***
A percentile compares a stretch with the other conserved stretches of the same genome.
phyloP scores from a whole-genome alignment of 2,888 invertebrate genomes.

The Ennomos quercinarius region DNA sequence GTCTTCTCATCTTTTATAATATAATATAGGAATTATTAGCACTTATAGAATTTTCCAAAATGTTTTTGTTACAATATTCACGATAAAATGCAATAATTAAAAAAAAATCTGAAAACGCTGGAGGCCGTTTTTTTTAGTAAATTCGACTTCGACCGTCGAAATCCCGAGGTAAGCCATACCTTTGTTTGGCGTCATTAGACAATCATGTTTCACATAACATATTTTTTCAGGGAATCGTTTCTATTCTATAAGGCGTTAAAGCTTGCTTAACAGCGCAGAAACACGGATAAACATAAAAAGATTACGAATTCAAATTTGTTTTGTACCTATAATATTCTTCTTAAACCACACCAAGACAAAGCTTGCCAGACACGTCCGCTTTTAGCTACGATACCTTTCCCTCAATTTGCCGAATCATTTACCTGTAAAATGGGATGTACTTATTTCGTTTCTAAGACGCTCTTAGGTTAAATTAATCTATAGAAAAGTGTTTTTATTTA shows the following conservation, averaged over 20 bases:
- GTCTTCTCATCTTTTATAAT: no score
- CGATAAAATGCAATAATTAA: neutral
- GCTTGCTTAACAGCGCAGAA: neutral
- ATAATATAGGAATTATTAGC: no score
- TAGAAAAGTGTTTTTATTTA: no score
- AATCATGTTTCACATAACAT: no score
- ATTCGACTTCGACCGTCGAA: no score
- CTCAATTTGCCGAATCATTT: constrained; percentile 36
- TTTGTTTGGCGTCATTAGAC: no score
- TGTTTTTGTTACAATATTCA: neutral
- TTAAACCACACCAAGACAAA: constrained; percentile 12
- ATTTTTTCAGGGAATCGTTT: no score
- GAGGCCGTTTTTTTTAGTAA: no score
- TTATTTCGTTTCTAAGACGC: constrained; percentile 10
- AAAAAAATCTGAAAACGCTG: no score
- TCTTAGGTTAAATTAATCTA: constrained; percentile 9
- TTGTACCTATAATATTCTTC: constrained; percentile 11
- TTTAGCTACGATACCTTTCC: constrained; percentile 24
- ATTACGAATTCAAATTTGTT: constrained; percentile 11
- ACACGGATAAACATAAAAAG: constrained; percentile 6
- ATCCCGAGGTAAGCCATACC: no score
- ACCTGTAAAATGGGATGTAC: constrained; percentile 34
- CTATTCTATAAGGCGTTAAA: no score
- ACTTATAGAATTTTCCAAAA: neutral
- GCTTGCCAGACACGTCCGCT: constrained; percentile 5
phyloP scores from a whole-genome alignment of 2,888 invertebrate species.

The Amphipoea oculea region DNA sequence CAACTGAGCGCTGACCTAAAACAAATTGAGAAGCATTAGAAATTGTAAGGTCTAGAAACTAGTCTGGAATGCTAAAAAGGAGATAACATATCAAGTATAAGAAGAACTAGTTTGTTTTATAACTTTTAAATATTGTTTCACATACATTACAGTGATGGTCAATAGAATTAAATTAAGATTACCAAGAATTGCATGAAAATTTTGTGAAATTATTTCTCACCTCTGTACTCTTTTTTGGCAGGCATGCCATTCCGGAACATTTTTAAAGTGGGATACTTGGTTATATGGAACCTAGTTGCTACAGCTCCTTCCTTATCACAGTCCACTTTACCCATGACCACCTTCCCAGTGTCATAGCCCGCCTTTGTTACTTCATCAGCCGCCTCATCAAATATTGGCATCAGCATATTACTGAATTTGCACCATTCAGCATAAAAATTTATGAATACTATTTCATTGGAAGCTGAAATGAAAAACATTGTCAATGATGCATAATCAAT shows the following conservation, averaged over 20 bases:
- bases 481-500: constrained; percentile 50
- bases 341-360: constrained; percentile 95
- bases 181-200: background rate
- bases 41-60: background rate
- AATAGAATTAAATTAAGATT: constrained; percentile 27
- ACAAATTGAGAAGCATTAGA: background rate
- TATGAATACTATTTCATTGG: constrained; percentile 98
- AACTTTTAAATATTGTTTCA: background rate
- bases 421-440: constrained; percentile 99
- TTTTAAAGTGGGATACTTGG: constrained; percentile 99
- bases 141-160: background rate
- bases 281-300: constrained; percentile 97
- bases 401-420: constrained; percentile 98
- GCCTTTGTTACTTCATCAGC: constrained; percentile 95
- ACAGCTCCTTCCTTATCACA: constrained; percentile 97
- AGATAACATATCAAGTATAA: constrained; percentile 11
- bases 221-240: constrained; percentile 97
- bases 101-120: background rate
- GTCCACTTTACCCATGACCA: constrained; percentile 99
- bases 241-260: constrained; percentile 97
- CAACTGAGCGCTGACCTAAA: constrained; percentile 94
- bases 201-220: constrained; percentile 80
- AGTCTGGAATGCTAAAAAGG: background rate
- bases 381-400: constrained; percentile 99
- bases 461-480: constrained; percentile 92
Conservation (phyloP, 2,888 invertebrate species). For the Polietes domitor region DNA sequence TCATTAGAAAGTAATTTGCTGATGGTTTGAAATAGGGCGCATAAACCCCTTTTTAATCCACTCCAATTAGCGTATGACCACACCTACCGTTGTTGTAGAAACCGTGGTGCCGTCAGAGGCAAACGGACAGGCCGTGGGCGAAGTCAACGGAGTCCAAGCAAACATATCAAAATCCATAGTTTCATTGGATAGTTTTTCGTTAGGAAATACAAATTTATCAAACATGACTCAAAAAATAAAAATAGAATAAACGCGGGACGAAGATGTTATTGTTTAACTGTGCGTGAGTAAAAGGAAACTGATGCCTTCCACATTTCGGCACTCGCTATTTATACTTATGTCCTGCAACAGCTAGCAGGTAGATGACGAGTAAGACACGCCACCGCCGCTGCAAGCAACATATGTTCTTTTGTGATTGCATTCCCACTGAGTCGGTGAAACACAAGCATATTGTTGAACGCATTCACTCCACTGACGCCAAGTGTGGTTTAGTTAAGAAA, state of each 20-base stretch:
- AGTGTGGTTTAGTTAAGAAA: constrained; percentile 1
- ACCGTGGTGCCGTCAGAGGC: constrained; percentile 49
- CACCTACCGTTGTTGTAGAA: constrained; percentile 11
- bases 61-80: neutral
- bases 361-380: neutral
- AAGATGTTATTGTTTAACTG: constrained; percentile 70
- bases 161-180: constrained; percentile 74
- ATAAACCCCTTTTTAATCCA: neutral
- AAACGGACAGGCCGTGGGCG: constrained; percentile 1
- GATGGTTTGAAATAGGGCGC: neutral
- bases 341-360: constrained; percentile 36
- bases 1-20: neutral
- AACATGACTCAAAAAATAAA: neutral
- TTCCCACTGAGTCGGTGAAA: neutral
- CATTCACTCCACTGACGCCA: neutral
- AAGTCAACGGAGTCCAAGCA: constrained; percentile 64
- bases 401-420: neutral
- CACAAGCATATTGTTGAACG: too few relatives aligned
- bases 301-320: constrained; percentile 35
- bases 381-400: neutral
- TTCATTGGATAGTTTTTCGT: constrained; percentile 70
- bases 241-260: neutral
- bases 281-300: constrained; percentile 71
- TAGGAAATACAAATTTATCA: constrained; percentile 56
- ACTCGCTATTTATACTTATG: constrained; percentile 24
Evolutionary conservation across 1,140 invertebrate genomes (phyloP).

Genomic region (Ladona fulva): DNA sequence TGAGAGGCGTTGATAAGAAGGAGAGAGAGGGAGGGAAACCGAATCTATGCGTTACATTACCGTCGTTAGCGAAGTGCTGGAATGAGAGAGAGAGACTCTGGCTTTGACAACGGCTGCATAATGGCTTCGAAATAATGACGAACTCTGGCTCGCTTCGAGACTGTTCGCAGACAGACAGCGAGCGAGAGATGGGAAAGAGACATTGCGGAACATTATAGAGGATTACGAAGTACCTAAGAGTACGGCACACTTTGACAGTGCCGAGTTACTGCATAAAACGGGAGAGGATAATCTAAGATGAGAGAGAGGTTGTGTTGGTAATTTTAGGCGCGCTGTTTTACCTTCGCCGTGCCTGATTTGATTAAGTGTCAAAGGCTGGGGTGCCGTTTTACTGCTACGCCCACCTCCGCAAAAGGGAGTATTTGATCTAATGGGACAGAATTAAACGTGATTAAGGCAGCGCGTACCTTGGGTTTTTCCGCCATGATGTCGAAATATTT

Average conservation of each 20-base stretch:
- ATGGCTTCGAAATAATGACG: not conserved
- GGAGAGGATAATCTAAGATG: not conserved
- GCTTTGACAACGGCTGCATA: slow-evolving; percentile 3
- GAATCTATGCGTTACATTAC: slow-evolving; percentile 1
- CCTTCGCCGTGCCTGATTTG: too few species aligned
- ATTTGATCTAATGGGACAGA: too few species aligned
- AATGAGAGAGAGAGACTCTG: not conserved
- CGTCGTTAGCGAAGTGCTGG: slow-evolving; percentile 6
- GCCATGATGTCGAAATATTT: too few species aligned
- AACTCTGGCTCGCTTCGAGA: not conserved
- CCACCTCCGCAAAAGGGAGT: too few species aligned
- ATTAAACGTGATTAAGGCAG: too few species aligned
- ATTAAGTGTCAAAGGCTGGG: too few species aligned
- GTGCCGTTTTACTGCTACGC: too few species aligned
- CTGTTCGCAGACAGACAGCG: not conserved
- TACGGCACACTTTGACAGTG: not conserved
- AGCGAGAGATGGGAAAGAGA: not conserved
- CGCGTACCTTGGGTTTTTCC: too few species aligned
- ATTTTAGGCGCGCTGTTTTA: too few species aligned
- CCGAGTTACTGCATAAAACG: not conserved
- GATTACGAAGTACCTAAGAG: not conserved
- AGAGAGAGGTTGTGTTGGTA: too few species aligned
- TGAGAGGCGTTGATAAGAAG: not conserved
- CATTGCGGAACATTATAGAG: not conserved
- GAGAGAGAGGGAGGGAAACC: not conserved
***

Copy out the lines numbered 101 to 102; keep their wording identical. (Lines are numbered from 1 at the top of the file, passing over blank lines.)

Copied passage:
- AGCGAGAGATGGGAAAGAGA: not conserved
- CGCGTACCTTGGGTTTTTCC: too few species aligned